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Though there are more support groups for gay youths than ever before, Virtucio said many Asian American teens find it difficult to fit in. Nor do they have any role models. They need to see people like them. Even if it's just serving rice, they need something familiar so they could [relate] and feel like they could be part of this community," says Virtucio, who touts her four-year-old group as "a channel to come out. Though the group initially attracted mostly college-age men, most of its members today are younger, and half are female.
At a recent get-together, the girls seemed much less vocal than boys, and though several young men agreed to be interviewed, no girls did. Jang explains that girls are more likely than boys to refrain from expressing their sexuality, possibly because of the shame they think they may bring on themselves and their families. One girl, she recalled, fell in love with her godsister and wanted to tell her, but she was afraid that if she did, everyone in Chinatown would find out. For both genders, though, coming out to family and friends is a huge issue, one that Virtucio says cannot be put off indefinitely.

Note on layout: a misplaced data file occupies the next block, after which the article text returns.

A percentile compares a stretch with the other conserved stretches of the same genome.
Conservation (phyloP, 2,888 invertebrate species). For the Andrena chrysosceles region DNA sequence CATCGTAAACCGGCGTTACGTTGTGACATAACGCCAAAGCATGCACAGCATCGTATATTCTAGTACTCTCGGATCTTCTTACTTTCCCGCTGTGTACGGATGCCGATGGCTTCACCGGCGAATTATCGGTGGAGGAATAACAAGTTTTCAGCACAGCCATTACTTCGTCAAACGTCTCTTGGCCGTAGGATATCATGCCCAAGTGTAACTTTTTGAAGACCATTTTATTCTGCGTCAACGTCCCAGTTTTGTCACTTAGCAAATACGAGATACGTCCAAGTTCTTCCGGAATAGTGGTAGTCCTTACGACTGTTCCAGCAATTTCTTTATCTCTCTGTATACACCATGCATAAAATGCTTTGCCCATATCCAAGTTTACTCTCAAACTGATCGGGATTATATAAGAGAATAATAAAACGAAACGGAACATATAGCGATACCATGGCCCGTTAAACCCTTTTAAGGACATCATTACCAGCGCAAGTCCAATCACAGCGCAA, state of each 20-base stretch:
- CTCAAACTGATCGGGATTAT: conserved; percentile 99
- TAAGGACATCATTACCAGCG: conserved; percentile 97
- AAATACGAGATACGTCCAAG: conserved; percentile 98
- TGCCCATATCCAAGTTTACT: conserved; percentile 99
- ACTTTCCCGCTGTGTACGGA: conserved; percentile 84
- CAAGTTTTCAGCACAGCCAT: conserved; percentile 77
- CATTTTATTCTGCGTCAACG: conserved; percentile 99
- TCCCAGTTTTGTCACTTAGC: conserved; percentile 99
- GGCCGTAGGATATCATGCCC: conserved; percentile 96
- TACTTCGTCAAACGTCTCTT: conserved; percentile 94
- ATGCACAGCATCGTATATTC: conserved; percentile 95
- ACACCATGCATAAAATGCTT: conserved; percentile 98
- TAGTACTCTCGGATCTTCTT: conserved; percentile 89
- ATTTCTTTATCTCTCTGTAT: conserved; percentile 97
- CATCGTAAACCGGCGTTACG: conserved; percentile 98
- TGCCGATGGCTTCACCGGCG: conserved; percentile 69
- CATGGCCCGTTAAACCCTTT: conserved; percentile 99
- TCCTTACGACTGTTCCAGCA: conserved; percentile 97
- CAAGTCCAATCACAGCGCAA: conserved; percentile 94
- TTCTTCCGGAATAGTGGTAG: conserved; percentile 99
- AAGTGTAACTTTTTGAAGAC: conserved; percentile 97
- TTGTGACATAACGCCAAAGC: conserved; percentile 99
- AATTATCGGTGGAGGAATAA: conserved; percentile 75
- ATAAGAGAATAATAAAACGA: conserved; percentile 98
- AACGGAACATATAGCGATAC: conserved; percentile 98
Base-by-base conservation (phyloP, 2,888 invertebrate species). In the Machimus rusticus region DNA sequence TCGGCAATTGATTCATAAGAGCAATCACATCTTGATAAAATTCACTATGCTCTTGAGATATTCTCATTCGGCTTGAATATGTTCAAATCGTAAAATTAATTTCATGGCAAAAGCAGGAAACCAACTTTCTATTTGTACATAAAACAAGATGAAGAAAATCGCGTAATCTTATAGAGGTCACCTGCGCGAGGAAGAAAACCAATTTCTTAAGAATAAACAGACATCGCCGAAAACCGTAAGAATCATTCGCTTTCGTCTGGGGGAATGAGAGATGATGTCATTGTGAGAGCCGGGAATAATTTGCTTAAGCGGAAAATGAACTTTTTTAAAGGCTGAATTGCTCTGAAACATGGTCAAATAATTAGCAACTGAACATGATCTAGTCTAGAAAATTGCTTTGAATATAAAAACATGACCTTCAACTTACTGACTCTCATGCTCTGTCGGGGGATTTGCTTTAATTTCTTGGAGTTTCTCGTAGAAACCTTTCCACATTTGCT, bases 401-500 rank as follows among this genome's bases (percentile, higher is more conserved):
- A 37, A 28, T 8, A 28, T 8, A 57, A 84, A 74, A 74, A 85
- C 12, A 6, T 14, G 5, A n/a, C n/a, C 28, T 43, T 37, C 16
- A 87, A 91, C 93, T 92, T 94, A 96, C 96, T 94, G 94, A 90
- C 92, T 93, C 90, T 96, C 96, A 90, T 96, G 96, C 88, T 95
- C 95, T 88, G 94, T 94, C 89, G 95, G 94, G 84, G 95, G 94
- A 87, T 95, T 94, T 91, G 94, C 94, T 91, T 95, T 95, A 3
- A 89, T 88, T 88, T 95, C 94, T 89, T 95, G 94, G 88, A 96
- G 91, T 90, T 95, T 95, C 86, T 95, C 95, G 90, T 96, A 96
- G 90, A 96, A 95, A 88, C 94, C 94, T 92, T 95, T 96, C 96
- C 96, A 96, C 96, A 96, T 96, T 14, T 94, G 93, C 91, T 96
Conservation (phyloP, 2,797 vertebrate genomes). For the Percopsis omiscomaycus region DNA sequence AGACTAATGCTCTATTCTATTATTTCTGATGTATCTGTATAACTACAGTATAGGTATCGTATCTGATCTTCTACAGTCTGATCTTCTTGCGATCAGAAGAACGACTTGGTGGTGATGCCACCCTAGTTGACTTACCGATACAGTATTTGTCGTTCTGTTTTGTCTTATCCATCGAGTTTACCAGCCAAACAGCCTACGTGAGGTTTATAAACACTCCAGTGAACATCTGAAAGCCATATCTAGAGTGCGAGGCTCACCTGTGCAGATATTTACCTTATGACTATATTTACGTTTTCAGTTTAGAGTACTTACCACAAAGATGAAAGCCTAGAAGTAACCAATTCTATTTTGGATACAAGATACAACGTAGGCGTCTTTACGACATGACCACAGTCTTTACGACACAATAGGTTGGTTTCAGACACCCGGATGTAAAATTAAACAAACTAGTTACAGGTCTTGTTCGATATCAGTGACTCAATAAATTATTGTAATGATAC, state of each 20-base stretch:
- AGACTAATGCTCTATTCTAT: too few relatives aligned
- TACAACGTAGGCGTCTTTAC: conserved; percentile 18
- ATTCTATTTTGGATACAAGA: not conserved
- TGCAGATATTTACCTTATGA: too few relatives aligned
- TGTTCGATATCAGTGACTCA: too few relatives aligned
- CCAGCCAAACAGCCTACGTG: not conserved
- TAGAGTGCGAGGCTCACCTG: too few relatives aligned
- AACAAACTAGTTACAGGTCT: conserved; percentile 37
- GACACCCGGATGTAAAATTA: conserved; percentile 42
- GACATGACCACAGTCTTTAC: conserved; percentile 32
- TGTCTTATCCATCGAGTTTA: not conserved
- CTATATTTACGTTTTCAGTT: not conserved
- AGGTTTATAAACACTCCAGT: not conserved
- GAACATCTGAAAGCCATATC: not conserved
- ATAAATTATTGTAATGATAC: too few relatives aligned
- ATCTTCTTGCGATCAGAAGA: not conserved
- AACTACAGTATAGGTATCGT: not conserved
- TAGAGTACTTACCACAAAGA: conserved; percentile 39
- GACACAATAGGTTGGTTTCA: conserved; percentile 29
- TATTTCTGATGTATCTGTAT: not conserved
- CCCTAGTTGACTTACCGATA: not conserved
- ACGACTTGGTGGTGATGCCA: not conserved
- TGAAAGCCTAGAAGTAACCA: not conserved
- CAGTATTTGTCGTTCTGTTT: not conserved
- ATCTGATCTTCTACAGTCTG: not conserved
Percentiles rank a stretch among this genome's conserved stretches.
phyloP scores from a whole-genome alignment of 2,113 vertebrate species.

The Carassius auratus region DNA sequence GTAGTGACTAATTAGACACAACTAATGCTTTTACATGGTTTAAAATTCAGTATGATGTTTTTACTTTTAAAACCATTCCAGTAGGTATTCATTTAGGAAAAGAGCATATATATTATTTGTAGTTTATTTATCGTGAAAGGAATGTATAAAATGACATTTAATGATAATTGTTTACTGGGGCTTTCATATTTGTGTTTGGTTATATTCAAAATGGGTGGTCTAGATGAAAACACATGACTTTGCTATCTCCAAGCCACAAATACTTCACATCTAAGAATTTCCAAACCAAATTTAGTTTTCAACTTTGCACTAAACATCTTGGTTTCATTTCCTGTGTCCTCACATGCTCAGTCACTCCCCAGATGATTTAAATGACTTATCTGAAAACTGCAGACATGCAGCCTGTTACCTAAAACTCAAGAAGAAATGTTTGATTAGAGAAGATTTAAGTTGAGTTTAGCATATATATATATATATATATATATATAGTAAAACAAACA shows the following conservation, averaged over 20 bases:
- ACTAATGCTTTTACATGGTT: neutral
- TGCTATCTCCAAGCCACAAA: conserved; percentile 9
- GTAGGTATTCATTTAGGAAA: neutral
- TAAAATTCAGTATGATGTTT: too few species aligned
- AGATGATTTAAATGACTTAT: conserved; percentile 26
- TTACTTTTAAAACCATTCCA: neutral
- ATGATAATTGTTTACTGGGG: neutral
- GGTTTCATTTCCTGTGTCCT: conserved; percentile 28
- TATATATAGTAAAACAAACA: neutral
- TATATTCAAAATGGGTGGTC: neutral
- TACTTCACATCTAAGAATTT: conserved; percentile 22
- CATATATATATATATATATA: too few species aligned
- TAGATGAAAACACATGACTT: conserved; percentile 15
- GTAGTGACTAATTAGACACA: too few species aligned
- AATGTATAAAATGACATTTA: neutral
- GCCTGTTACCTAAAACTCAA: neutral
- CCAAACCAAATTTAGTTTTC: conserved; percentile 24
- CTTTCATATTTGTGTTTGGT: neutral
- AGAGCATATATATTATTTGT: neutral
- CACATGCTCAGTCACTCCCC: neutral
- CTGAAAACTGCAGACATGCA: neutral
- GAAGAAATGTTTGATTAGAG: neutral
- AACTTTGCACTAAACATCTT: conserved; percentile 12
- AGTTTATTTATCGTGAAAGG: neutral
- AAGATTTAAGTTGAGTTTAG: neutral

Mothers, she said, might ask daughters questions like, "Why to you dress that way? Wear a skirt. Each family member often is expected to fill an explicit role. For example, she explained, a Filipina, particularly the first-born daughter, "is supposed to take care of the family, and get married and have kids. He is supposed to extend the family name. Desmond Kwok says his parents accept his sexual orientation -- though they don't necessarily support him emotionally. He acknowledges an ongoing "starvation for love" that he blames on his parents. Both have been distant, he says, especially his father, a businessman who lives in Chicago.
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Kwok says he found support for coming out not from his family, but from a gang he was in two years ago. We'll kick their asses. Now, Kwok dates "older" Asian and Asian American men -- at least 19 -- because few come out before then, he says.
He admits that he has tried to find boyfriends over the Internet, at bars and cafes, "the worst places to meet a good boyfriend. A graduate of the School of the Arts, a magnet academy, Kwok said he intends to continue his work as an advocate for gay Asian and Asian American teens. Yet even now he cannot rid "the feeling of being alone -- being around people who really love you, but still knowing they are heterosexual.